A decade-old benchmark for determining when a driver is legally intoxicated the 0.08 blood-alcohol content rate -- should be lowered to 0.05, reducing the amount a motorist can drink before being presumed to be drunk, federal safety officials said Tuesday.
At a meeting in Washington, the National Transportation Safety Board is recommending that all 50 states lower the threshold to reduce the nation's drunk driving death toll, which has plateaued at about 10,000 deaths a year.
Lowering the rate to 0.05 would save about 500 to 800 lives every year, NTSB staff members said, and is a crucial part of the board's attempt to eliminate drunken driving in the United States.
"There are so many people out here drinking, you know getting [a] DWI," said one driver. "They go to court, they come out, and do the same thing. We need to come together as a nation and help people who have a problem."
Under current law, a 180-pound male typically will hit the 0.08 threshold after drinking four drinks in an hour, according to an online blood alcohol calculator published by the University of Oklahoma.
That same person could reach the 0.05 threshold after two to three drinks in an hour, according to the calculator. (Many factors besides gender and weigh influence a person's blood alcohol content level. And many states outlaw lower levels of inebriation when behind the wheel.)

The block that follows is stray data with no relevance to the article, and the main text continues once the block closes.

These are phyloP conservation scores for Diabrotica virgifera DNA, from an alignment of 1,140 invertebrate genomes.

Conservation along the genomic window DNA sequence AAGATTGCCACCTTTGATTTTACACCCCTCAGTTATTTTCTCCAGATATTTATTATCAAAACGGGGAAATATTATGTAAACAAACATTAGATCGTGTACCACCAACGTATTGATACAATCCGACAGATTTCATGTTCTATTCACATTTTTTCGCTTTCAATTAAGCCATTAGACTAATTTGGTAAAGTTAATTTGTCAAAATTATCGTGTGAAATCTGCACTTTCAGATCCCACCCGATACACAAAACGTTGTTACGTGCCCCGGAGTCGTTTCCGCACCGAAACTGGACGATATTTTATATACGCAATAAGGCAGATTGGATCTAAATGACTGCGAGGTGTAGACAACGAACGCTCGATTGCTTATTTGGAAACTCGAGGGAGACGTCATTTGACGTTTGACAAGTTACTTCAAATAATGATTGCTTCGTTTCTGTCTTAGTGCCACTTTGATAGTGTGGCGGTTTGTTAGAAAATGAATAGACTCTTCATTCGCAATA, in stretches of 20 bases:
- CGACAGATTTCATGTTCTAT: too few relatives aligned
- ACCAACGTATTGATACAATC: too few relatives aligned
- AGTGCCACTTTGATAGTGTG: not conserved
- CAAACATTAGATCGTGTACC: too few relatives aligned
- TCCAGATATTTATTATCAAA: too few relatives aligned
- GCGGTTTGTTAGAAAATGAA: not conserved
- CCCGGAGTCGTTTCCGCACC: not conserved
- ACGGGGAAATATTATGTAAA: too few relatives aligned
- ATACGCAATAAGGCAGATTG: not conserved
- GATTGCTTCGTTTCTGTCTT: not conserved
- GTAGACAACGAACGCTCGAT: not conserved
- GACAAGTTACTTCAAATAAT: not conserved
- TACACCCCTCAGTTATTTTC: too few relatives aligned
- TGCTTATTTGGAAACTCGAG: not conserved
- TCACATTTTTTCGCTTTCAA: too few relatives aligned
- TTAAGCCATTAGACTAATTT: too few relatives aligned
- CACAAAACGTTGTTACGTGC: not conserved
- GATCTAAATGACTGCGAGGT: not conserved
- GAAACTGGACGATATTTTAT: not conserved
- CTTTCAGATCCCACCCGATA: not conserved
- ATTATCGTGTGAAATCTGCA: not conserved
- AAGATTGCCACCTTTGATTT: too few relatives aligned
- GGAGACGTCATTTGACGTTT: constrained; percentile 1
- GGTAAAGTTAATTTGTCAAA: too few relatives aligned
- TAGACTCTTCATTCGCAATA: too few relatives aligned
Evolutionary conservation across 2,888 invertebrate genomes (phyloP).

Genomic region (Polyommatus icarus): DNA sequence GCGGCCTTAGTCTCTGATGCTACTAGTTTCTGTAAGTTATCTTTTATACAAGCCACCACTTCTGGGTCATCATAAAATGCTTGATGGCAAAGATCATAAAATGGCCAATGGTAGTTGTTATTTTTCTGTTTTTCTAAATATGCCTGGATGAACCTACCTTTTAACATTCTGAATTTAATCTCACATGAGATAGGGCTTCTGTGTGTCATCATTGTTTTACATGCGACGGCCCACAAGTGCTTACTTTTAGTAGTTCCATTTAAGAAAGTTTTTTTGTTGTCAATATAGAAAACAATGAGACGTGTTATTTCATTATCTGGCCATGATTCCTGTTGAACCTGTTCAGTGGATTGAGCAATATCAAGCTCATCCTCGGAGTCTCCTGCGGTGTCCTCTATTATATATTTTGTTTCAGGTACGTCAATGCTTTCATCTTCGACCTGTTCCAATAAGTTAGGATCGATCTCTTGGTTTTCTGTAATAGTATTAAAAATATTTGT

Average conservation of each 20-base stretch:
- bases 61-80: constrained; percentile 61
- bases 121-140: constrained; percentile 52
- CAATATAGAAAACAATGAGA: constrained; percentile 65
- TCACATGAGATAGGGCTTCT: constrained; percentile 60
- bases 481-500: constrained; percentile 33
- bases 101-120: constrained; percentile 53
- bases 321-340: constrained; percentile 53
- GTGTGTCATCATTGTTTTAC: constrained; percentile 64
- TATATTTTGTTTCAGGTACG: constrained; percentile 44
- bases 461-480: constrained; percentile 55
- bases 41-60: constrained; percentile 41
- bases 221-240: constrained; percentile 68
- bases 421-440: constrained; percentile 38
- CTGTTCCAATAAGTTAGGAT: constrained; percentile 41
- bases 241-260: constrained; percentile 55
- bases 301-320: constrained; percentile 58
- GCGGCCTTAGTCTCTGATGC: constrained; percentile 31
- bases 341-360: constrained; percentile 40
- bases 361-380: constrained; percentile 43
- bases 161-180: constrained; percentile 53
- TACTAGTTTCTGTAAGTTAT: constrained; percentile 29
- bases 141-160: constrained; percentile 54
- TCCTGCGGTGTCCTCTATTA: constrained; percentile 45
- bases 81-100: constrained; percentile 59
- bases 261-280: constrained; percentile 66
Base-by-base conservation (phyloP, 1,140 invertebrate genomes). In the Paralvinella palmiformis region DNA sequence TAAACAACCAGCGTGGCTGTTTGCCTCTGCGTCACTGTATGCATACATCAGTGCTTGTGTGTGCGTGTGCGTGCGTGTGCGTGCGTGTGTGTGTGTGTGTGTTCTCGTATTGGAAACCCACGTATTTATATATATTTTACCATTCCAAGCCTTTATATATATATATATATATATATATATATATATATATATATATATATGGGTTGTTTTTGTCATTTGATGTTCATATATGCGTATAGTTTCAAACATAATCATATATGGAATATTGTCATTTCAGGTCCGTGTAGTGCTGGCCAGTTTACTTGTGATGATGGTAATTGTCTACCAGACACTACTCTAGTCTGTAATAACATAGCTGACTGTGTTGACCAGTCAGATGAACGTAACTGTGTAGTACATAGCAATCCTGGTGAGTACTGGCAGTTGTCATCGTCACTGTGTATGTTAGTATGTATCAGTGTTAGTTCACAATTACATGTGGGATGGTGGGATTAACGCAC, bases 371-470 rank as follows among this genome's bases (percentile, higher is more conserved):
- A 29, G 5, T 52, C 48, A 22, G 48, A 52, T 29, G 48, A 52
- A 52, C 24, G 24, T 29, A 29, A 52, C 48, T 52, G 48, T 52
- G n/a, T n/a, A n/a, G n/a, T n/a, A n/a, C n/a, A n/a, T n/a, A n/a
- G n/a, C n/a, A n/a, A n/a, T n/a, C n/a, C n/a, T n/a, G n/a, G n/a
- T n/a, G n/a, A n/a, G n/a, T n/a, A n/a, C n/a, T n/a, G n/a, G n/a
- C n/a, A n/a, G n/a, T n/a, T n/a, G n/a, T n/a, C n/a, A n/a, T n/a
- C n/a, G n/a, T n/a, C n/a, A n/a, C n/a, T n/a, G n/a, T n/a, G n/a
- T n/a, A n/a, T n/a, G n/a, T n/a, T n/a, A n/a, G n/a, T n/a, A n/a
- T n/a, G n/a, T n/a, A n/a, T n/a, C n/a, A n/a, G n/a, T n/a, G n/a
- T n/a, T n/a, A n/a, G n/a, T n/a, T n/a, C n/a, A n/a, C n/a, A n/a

The NTSB will also consider numerous other actions Tuesday as part of its "Reaching Zero" plan to eliminate alcohol-related driving fatalities.
The board will consider recommending that states vastly expand laws allowing police to swiftly confiscate licenses from drivers who exceed the blood alcohol limits. And it is pushing for laws requiring all first-time offenders to have ignition locking devices that prevent cars from starting until breath samples are analyzed.
All NTSB recommendations are advisory and do not carry the force of law. But the independent agency is influential on matters of public safety, and its action could spur action from like-minded legislators and transportation departments across the country.